President Donald Trump is scheduled to meet with Russian President Vladimir Putin on Friday at the G20 summit in Hamburg, Germany. Their first official meeting comes as thousands of people have filled the streets around the G20 summit to demonstrate against globalization and Trump’s policies. Issues likely to be raised during their meeting include the war in Syria, North Korea, U.S. economic sanctions against Russia and nuclear weapons. Democrats are pushing Trump to confront Putin directly about the alleged Russian interference in the 2016 election. But during a press conference on Thursday from Poland, Trump cast doubt on whether he believes Russia interfered in the 2016 election. We speak with Katrina vanden Heuvel, editor at The Nation, America’s oldest weekly magazine. She reported from Moscow for more than three decades. She is also a columnist for The Washington Post.
AMY GOODMAN: President Trump is having his first official meeting with Russian President Vladimir Putin today at the G20 summit in Hamburg, Germany. Secretary of State Rex Tillerson and Russian Foreign Minister Sergey Lavrov are the only ones who will be in the room with them. This comes as thousands of people have filled the streets around the G20 summit to demonstrate against globalization, as well as Donald Trump’s policies.
While National Security Adviser General H.R. McMaster said last week there’s no specific agenda for the meeting, the topics of conversation could include the war in Syria, North Korea, U.S. economic sanctions against Russia and nuclear weapons. Democrats are also pushing for Trump to confront Putin directly about the alleged Russian interference in the 2016 election. On Thursday, five Senate Democrats, including Minority Leader Chuck Schumer of New York, sent a letter to Trump calling on him to, quote, "make absolutely clear that Russian interference in our democracy will in no way be tolerated," unquote. But during a news conference Thursday from Poland, Trump cast doubt on whether he believes Russia interfered in the 2016 election.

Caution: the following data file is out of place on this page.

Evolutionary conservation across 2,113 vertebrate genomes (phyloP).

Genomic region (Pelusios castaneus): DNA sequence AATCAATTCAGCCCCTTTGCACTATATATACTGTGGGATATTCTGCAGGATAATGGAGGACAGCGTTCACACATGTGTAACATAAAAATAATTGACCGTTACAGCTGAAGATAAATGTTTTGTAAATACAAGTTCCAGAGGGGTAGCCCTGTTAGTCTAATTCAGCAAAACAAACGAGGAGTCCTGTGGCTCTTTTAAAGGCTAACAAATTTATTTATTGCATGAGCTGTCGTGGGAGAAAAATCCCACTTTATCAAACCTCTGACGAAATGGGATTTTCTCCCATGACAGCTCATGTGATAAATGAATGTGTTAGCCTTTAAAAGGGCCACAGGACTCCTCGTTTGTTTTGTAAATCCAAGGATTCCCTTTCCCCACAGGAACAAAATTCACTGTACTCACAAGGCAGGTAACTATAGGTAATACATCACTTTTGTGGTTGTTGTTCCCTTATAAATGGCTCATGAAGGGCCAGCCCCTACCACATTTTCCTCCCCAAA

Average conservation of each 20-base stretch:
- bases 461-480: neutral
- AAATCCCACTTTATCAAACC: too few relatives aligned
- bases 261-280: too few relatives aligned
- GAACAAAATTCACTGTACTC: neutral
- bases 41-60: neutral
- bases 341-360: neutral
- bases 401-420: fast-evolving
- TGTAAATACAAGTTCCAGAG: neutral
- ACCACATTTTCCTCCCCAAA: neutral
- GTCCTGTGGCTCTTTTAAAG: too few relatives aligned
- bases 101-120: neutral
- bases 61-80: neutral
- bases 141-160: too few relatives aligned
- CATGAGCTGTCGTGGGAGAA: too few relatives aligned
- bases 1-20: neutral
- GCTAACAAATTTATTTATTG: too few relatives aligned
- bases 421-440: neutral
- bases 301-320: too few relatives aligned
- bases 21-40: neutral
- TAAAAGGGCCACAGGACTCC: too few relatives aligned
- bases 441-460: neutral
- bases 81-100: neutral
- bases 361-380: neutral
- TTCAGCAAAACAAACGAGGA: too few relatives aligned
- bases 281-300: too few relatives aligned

HALLIE JACKSON: Will you, once and for all, yes or no, definitively say that Russia interfered in the 2016 election?
PRESIDENT DONALD TRUMP: Well, I think it was Russia, and I think it could have been other people and other countries. Could have been a lot of people interfered.
HALLIE JACKSON: You seem to—
PRESIDENT DONALD TRUMP: I’ve said it very—I said it very simply. I think it could very well have been Russia, but I think it could well have been other countries. And I won’t be specific, but I think a lot of people interfere. I think it’s been happening for a long time. It’s been happening for many, many years. Now, the thing I have to mention is that Barack Obama, when he was president, found out about this, in terms of if it were Russia, found out about it in August. Now, the election was in November. That’s a lot of time. He did nothing about it.
HALLIE JACKSON: So, the follow-up is for you on that, Mr. President. You again say you think it was Russia. Your intelligence agencies have been far more definitive. They say it was Russia. Why won’t you agree with them and say it was?